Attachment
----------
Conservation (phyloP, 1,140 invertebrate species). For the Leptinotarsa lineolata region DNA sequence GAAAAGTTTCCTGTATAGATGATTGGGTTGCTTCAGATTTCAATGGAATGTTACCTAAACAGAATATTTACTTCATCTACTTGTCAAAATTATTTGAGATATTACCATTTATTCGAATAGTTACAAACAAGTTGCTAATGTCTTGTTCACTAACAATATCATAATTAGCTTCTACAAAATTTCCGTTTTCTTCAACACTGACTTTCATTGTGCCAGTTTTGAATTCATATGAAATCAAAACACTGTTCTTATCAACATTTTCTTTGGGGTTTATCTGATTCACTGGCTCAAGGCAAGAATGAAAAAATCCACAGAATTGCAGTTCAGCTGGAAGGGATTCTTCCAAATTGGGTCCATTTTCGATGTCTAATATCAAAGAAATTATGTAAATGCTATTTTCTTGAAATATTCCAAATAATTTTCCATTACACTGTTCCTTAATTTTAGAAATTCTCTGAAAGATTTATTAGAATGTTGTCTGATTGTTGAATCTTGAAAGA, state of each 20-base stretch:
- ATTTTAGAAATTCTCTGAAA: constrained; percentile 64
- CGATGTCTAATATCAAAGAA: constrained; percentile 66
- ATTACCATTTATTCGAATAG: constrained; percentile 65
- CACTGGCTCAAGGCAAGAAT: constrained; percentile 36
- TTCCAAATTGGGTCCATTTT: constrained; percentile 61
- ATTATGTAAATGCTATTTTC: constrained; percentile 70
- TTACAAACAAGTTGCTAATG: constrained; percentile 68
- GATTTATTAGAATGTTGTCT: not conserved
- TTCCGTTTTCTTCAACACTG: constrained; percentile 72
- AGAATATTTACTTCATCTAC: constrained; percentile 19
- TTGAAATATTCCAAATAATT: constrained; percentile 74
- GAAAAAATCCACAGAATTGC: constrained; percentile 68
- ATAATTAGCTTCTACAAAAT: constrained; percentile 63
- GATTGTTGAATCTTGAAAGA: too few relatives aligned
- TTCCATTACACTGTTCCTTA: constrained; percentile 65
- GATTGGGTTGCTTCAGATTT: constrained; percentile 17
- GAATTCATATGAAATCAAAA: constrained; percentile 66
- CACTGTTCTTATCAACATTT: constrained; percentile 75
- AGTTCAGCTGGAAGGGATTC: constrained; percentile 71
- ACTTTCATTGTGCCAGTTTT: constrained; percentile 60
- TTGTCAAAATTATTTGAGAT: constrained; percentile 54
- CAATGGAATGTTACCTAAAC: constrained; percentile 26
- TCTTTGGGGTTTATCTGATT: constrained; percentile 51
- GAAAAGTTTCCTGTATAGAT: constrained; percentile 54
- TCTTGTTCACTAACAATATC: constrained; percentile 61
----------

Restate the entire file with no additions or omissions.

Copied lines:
Conservation (phyloP, 1,140 invertebrate species). For the Leptinotarsa lineolata region DNA sequence GAAAAGTTTCCTGTATAGATGATTGGGTTGCTTCAGATTTCAATGGAATGTTACCTAAACAGAATATTTACTTCATCTACTTGTCAAAATTATTTGAGATATTACCATTTATTCGAATAGTTACAAACAAGTTGCTAATGTCTTGTTCACTAACAATATCATAATTAGCTTCTACAAAATTTCCGTTTTCTTCAACACTGACTTTCATTGTGCCAGTTTTGAATTCATATGAAATCAAAACACTGTTCTTATCAACATTTTCTTTGGGGTTTATCTGATTCACTGGCTCAAGGCAAGAATGAAAAAATCCACAGAATTGCAGTTCAGCTGGAAGGGATTCTTCCAAATTGGGTCCATTTTCGATGTCTAATATCAAAGAAATTATGTAAATGCTATTTTCTTGAAATATTCCAAATAATTTTCCATTACACTGTTCCTTAATTTTAGAAATTCTCTGAAAGATTTATTAGAATGTTGTCTGATTGTTGAATCTTGAAAGA, state of each 20-base stretch:
- ATTTTAGAAATTCTCTGAAA: constrained; percentile 64
- CGATGTCTAATATCAAAGAA: constrained; percentile 66
- ATTACCATTTATTCGAATAG: constrained; percentile 65
- CACTGGCTCAAGGCAAGAAT: constrained; percentile 36
- TTCCAAATTGGGTCCATTTT: constrained; percentile 61
- ATTATGTAAATGCTATTTTC: constrained; percentile 70
- TTACAAACAAGTTGCTAATG: constrained; percentile 68
- GATTTATTAGAATGTTGTCT: not conserved
- TTCCGTTTTCTTCAACACTG: constrained; percentile 72
- AGAATATTTACTTCATCTAC: constrained; percentile 19
- TTGAAATATTCCAAATAATT: constrained; percentile 74
- GAAAAAATCCACAGAATTGC: constrained; percentile 68
- ATAATTAGCTTCTACAAAAT: constrained; percentile 63
- GATTGTTGAATCTTGAAAGA: too few relatives aligned
- TTCCATTACACTGTTCCTTA: constrained; percentile 65
- GATTGGGTTGCTTCAGATTT: constrained; percentile 17
- GAATTCATATGAAATCAAAA: constrained; percentile 66
- CACTGTTCTTATCAACATTT: constrained; percentile 75
- AGTTCAGCTGGAAGGGATTC: constrained; percentile 71
- ACTTTCATTGTGCCAGTTTT: constrained; percentile 60
- TTGTCAAAATTATTTGAGAT: constrained; percentile 54
- CAATGGAATGTTACCTAAAC: constrained; percentile 26
- TCTTTGGGGTTTATCTGATT: constrained; percentile 51
- GAAAAGTTTCCTGTATAGAT: constrained; percentile 54
- TCTTGTTCACTAACAATATC: constrained; percentile 61